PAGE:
My first novel The Mixed Up Summer of Lily McLean won the 2014 Kelpies Prize and when Floris Books said that they’d be interested in a sequel I was thrilled, as I loved Lily and was keen to move her on to the next stage in her life and to give her another chance to use her psychic powers! In The Mixed Up Summer the events take place during Lily’s last week of primary school and in The Awkward Autumn she starts high school and life gets seriously complicated. The theme of transition was important to me, as every year I attend our school’s Primary 7 Leavers’ Dance and it always reminds me of my own final weeks at primary school and all my worries about moving on to high school. 

Tell us a bit more about Lily. Do you see aspects of yourself in her character, in any way?

Lily is a reader of books and a writer of lists, so we have that in common. She’s also one of five children and I have four siblings too, although Lily has taken on a lot more responsibility for caring for her siblings than I ever did. It never crossed my mind as a self-absorbed twelve year old to read my younger sisters a story or to help them get dressed in the mornings!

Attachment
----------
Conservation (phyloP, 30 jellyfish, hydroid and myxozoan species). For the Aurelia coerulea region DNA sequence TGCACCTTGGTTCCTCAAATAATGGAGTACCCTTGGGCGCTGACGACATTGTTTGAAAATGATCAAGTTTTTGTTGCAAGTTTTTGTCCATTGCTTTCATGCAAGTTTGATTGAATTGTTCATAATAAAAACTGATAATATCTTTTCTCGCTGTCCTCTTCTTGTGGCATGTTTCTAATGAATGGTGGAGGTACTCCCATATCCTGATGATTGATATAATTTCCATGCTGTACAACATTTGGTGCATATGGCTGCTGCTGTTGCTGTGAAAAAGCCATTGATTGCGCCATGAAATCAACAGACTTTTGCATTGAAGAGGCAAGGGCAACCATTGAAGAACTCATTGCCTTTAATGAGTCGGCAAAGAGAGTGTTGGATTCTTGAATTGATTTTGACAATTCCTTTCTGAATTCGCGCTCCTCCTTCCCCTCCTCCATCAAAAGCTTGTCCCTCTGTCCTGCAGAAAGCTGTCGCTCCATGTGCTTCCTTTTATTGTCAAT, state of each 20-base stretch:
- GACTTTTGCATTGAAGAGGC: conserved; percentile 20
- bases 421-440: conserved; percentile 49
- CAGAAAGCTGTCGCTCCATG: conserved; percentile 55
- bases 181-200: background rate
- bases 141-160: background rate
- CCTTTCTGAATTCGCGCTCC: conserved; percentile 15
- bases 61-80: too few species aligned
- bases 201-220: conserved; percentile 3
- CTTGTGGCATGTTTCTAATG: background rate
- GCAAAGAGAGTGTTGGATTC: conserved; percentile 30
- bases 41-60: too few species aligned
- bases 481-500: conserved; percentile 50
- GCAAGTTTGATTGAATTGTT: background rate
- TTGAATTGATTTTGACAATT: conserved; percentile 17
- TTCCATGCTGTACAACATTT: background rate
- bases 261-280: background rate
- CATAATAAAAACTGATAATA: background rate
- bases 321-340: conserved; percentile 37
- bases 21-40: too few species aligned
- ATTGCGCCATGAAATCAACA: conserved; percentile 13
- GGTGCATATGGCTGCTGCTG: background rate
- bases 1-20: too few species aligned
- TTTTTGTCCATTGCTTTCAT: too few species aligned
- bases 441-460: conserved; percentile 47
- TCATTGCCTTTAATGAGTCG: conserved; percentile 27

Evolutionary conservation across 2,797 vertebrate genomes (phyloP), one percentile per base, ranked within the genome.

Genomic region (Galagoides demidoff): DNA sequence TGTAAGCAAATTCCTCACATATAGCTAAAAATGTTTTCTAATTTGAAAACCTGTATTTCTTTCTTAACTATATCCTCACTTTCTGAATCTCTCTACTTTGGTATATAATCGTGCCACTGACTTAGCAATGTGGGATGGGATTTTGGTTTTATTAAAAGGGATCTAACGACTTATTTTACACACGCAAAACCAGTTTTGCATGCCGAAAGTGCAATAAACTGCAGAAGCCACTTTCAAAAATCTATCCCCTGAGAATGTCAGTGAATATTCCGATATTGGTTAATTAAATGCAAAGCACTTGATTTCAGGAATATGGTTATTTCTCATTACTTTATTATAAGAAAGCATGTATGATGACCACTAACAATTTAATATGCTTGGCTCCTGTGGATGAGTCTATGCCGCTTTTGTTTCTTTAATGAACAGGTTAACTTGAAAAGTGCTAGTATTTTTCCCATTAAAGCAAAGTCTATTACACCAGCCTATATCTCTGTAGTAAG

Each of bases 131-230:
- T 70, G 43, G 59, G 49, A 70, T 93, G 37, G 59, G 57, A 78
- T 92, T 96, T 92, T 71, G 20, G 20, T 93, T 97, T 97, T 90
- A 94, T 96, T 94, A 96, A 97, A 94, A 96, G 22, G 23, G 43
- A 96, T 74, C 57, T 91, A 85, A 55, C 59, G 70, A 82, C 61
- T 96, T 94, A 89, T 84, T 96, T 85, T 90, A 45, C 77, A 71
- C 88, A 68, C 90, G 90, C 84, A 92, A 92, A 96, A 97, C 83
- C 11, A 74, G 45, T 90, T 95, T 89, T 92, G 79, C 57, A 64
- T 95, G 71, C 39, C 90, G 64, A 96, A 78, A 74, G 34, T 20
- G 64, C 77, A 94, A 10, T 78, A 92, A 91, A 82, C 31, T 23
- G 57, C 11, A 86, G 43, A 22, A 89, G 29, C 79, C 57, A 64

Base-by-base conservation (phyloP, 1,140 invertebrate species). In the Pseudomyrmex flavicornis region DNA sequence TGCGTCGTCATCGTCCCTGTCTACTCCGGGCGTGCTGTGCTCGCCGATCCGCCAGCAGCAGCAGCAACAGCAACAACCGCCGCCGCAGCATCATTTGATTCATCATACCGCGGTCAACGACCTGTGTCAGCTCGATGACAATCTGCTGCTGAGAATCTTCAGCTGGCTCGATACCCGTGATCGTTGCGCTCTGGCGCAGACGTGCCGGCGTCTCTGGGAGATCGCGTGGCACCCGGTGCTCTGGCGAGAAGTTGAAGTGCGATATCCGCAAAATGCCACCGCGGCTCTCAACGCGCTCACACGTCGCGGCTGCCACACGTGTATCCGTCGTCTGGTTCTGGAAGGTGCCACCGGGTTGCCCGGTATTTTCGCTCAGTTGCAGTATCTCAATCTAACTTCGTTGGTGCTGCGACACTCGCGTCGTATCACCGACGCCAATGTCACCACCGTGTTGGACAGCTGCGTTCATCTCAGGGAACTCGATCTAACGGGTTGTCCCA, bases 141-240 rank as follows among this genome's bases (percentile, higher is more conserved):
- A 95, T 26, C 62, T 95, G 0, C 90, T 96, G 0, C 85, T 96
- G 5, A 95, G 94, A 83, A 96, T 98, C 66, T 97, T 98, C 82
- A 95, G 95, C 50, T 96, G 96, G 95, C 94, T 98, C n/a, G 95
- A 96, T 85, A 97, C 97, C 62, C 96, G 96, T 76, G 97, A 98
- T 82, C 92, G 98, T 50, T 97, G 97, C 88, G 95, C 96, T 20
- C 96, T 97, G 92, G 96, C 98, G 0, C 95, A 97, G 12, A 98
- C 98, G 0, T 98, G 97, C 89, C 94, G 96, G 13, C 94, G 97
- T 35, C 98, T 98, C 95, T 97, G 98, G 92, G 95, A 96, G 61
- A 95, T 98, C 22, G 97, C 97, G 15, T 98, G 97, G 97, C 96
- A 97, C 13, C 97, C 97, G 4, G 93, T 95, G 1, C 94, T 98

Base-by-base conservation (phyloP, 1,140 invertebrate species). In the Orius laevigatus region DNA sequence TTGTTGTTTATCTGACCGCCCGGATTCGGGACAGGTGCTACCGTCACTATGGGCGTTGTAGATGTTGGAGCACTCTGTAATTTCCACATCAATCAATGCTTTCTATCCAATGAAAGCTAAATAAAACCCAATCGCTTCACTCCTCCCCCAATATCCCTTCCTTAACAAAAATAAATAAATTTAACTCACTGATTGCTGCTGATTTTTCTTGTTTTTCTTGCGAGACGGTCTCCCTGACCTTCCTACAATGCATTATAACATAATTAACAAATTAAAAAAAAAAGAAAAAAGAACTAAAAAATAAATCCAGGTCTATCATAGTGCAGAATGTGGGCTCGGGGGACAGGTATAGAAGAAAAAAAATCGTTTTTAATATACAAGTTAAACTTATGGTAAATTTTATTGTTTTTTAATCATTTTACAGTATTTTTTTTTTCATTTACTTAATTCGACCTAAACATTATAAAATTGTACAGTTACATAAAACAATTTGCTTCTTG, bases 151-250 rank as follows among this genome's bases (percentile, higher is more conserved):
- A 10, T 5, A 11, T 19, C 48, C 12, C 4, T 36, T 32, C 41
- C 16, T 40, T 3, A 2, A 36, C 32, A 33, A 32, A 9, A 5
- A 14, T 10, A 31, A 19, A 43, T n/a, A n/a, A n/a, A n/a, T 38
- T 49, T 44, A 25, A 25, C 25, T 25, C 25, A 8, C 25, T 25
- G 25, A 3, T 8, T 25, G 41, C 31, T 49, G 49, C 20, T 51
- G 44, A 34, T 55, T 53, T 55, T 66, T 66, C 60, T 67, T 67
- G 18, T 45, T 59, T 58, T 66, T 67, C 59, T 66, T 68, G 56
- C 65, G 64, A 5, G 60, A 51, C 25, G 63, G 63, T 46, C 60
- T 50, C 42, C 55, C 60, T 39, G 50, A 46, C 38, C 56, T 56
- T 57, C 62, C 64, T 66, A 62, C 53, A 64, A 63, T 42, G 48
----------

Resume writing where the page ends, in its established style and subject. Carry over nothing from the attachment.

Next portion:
The one aspect where we differ completely is that Lily has psychic powers and I definitely don’t, despite many years of practice. 

What’s so special about children’s fiction?

It’s hard to beat the magic of reading something fantastical like The Wolves of Willoughby Chase or The Hobbit for the very first time, preferably under the covers by torchlight.
For me, reading fiction as a child gave me enormous benefits. Reading enabled me to escape from the dull routines of school and homework into exciting fantasy worlds. It also enriched my vocabulary, increased empathy and expanded my imagination, all crucial in a future career as a writer!

What were your favourite books when you were a kid?